Since 2013, I have taught Computer Security, Network Security, and related courses at Portland State University.

Introduction to Computer Security (CS 491/591)

I’ve taught the Intro Sec course more than any other. It’s intended to give the student a broad introduction to the topic, and more than anything, to develop some basic intuition for understanding why and how things break. The course consists of roughly three units:

  1. Software (In)Security
  2. The Basics of Applied Cryptography
  3. System Security

Network Security (CS 496/596)

Network Security might be my favorite course of all. I get to teach it usually about once every year. In this course, we cover:

  1. Threat models for network adversaries
  2. Vulnerabilities in network protocols and systems
  3. A crash course in applied cryptography
  4. End-to-end security protocols
  5. Network authentication
  6. Network monitoring and intrusion detection
  7. Advanced topics

Students report that the best part about Net Sec (and also the worst) is the programming lab. Every week or two, the students get a new set of programming problems to solve. I set up a collection of hand-crafted services on a special network, and it is the students’ job to interact with these services to obtain a “flag” for each problem. (The flag is just a random string of bytes that the student turns in to me to prove that they completed the exercise.)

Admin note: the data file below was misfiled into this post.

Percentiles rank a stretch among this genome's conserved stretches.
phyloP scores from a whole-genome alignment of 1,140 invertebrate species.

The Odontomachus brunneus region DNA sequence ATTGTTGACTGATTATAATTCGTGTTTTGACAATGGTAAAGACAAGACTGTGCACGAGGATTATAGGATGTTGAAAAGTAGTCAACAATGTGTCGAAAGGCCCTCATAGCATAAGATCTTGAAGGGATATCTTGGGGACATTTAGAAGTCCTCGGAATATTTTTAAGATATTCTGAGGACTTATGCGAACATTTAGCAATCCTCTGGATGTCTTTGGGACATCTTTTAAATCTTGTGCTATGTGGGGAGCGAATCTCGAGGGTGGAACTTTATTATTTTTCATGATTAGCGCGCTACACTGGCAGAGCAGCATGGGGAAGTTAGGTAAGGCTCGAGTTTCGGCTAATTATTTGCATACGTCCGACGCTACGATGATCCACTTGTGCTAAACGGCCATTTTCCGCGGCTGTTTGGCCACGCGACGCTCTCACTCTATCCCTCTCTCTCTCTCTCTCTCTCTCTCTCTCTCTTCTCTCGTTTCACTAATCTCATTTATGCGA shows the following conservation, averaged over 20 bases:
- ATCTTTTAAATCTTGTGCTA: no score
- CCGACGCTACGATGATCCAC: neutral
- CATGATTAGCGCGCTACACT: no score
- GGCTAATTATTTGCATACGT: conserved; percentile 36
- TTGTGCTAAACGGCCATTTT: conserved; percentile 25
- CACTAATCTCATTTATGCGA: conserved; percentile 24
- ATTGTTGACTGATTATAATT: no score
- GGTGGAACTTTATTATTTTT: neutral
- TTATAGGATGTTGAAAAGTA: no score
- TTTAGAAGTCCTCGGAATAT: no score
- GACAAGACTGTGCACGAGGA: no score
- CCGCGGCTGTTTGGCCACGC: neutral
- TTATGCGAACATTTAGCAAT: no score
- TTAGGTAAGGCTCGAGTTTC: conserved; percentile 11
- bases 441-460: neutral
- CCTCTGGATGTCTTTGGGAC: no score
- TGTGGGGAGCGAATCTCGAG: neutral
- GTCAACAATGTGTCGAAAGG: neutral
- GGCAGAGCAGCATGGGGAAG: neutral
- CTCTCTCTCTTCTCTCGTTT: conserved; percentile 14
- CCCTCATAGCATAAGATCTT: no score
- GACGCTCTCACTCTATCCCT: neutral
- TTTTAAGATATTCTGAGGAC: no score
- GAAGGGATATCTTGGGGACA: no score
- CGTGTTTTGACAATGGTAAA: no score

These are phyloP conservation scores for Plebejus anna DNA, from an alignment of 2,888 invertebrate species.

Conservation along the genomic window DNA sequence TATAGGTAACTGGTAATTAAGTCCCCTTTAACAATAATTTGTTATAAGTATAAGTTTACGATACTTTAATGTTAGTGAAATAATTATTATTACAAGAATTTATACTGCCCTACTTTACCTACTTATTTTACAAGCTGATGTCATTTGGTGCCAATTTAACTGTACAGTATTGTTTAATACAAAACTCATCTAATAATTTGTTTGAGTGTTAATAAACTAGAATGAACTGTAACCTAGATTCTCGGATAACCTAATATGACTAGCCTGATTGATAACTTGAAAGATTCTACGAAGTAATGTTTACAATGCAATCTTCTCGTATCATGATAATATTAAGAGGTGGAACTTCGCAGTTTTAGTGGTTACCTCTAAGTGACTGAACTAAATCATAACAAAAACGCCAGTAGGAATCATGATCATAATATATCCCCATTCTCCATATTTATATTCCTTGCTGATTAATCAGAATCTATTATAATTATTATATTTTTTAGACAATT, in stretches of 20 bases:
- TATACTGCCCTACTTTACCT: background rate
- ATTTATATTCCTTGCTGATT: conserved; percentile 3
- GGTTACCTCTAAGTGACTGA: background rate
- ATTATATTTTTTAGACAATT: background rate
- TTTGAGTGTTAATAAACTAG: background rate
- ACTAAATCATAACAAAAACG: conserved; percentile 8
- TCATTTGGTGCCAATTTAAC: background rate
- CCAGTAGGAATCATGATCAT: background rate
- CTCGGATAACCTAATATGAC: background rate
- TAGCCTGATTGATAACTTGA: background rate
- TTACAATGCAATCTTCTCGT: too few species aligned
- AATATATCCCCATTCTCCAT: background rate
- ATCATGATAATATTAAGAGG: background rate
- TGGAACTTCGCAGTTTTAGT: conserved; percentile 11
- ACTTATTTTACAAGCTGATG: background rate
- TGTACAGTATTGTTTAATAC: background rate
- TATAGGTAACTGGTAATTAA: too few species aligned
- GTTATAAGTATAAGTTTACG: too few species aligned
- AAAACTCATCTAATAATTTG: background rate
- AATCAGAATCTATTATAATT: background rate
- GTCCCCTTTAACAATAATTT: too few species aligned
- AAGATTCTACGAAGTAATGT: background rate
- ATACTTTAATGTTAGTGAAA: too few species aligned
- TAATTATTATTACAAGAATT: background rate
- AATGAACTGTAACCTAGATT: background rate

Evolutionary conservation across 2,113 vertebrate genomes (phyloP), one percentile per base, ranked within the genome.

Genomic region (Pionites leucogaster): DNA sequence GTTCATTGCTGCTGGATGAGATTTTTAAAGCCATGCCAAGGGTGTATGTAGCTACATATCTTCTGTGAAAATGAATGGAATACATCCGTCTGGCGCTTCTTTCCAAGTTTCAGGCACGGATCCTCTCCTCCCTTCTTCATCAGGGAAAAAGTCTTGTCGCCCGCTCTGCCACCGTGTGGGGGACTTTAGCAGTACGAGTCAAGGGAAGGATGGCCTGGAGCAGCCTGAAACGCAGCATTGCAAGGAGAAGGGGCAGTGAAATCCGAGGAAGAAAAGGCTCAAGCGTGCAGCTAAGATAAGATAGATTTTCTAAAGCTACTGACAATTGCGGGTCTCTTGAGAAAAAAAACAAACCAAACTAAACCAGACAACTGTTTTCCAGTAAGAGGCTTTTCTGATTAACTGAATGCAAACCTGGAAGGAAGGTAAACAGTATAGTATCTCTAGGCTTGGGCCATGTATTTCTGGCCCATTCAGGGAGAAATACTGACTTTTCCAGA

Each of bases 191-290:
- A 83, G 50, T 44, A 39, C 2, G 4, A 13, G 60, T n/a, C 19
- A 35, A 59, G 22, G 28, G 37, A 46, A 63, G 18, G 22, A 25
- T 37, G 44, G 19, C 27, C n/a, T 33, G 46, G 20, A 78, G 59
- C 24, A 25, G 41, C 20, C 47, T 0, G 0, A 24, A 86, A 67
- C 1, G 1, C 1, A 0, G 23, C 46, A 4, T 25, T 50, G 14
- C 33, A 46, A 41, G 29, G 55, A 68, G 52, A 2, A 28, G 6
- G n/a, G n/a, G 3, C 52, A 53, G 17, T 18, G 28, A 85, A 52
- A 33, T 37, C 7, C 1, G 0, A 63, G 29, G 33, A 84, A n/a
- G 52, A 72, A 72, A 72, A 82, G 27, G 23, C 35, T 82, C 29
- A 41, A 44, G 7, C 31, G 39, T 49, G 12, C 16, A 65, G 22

Sometimes the task is simply to establish a connection with the service, using whatever protocol it speaks (e.g. TCP or a simplified version of SSL/SSH/etc). In other cases, the service is intentionally vulnerable, and the student must “trick” it in some way to reveal the flag (e.g. by launching a replay attack on the Needham-Schroeder protocol).

Graduate Security Seminar (CS 576)

I co-teach the grad security course with Wu-chang Feng. It is always a blast. Wu and I choose a selection of recent research papers, focused around 2 or 3 topics each year. Then each time we meet, the class is responsible for reading two of the papers, and someone presents them in front of the class. Each student does two paper presentations over the course of the term, usually working in pairs with another student. After the presentations, we have an open free-form discussion about the strengths and weaknesses of the paper and about any other questions that it raises. It’s a great way to get ideas flowing, and a great way to come up to speed in a new area.

Special Topics

I have also taught or co-taught a handful of other courses, including

  • CS 410/510 Special Topic: Computer Security
  • CS 494/594 Internetworking Protocols
  • CS 305 Social, Ethical, and Legal Implications of Computing
  • CS 410/510 Special Topic: Multimedia Security
  • CS 410/510 Special Topic: Blockchain Applications and Development

These special topics and one-offs have been some of the most interesting.

I’m also looking forward to developing a new course on Privacy in the Electronic Society.